What Genetic Counselors Do
Genetic counselors assess individual or family risk for a variety of inherited conditions, such as genetic disorders and birth defects. They provide information and support to other healthcare providers, or to individuals and families concerned with the risk of inherited conditions.
Genetic counselors work in university medical centers, private and public hospitals, and physicians’ offices. They work with families, patients, and other medical professionals. Most genetic counselors work full time.
How to Become a Genetic Counselor
Genetic counselors typically need a master’s degree in genetic counseling or genetics, and board certification.
Employment of genetic counselors is projected to grow 29 percent from 2014 to 2024, much faster than the average for all occupations. Ongoing technological innovations, including improvements in lab tests and developments in genomics, which is the study of the whole genome, are giving counselors the opportunities to conduct more types of analyses.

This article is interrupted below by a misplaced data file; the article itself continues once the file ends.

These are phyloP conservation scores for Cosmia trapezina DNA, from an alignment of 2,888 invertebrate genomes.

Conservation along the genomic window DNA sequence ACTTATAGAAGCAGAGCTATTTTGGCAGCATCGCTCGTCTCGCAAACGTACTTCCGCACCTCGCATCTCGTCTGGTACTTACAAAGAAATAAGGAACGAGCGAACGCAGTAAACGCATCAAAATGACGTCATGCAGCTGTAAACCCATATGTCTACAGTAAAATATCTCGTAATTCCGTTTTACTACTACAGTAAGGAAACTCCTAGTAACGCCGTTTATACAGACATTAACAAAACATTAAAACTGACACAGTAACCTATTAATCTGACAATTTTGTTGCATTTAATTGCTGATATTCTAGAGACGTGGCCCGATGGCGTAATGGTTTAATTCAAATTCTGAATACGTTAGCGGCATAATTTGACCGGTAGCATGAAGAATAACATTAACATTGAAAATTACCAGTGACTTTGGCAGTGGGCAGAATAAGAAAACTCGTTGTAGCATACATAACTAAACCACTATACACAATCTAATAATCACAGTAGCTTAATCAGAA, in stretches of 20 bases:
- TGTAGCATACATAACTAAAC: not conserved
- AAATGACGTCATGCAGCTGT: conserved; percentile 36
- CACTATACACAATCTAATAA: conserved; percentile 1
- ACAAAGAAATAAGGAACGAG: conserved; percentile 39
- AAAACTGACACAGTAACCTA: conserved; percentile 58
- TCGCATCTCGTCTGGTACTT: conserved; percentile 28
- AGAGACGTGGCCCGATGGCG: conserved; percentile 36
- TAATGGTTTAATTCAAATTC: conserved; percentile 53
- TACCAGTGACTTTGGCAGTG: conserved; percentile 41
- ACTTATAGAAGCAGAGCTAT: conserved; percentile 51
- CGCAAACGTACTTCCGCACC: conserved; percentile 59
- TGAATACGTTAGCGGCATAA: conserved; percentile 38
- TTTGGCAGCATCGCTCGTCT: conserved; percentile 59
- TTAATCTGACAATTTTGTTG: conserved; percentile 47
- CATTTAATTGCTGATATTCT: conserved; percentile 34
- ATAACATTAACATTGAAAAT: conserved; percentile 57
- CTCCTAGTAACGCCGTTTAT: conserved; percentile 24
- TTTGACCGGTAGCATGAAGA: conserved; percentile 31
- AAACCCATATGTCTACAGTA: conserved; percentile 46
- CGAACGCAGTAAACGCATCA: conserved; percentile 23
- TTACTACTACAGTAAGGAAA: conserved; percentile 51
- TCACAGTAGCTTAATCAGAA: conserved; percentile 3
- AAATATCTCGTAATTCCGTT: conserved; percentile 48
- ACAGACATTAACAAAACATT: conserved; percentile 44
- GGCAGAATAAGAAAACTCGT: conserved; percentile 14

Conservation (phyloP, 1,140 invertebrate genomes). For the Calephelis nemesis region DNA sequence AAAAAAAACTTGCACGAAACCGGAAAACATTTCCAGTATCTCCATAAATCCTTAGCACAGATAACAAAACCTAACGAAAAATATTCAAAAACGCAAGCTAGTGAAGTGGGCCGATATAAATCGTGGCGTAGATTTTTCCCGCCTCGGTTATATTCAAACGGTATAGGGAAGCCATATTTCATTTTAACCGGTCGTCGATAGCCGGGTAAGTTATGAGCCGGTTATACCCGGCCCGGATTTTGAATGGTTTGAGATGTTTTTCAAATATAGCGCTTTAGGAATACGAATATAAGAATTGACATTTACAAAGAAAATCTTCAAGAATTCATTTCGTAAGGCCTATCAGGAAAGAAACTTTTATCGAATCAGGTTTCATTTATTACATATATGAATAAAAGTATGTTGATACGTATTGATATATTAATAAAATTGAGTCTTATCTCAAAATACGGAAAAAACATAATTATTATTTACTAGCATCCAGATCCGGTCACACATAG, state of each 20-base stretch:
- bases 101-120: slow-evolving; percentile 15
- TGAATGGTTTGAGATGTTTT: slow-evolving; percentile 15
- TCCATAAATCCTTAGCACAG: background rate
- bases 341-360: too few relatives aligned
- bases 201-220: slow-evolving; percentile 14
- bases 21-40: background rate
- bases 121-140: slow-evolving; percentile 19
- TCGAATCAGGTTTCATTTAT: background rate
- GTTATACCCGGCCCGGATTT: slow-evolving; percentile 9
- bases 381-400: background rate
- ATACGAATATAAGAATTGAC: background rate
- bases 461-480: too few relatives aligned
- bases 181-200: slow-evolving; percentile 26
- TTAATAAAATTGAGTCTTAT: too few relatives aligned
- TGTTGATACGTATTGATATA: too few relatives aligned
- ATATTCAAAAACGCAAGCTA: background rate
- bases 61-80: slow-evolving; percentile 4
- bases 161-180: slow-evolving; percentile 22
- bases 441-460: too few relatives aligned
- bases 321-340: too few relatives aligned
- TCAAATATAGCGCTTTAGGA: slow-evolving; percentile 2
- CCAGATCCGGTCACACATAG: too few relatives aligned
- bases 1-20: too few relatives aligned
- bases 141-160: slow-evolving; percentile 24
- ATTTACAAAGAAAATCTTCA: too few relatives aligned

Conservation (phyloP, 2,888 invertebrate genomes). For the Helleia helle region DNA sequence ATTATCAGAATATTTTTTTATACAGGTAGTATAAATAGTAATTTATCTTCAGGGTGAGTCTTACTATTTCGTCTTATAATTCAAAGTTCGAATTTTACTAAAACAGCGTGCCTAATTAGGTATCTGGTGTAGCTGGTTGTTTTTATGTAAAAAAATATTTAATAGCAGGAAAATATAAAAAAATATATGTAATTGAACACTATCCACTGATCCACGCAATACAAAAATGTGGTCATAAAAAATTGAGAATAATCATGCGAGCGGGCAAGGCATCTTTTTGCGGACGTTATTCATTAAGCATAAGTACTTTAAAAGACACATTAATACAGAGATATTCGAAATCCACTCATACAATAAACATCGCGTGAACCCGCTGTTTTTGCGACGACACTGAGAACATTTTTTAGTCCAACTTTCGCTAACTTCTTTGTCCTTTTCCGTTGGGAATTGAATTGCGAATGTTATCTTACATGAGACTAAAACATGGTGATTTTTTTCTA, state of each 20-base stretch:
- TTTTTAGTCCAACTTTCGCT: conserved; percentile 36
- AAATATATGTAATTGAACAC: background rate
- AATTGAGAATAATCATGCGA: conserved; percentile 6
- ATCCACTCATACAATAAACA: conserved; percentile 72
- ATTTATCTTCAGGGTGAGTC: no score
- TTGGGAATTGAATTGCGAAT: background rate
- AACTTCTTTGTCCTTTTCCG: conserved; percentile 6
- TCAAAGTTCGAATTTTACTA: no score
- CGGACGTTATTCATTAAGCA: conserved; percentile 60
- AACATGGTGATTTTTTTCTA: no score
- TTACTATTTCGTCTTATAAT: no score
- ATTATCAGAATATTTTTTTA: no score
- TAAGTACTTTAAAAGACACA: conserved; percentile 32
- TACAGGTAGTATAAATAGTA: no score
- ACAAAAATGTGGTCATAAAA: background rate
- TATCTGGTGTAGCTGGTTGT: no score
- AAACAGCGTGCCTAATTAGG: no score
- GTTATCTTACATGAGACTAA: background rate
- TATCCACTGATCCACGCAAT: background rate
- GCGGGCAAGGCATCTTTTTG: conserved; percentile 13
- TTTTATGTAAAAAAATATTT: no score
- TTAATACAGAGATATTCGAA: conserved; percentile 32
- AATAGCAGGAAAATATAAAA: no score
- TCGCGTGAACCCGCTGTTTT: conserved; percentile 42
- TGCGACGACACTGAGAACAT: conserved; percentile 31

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Job Trends for Genetic Counselors
Curious about our data? Learn more about our methodology.
This occupation supported 2,100 jobs in 2012 and 2,400 jobs in 2014, reflecting an increase of 14.3%. In 2012, this occupation was projected to increase by 42.9% in 2022 to 3,000 jobs. As of 2014, to keep pace with prediction, the expected number of jobs was 2,200, compared with an observed value of 2,400, 9.1% higher than expected. This indicates current employment trends are much better than the 2012 trend within this occupation. In 2014, this occupation was projected to increase by 33.3% in 2024 to 3,100 jobs. Linear extrapolation of the 2012 projection for 2022 results in an expected number of 3,100 jobs for 2024, 0.0% lower than the 2014 projection for 2024. This indicates expectations for future employment trends are about on track with the 2012 trend within this occupation.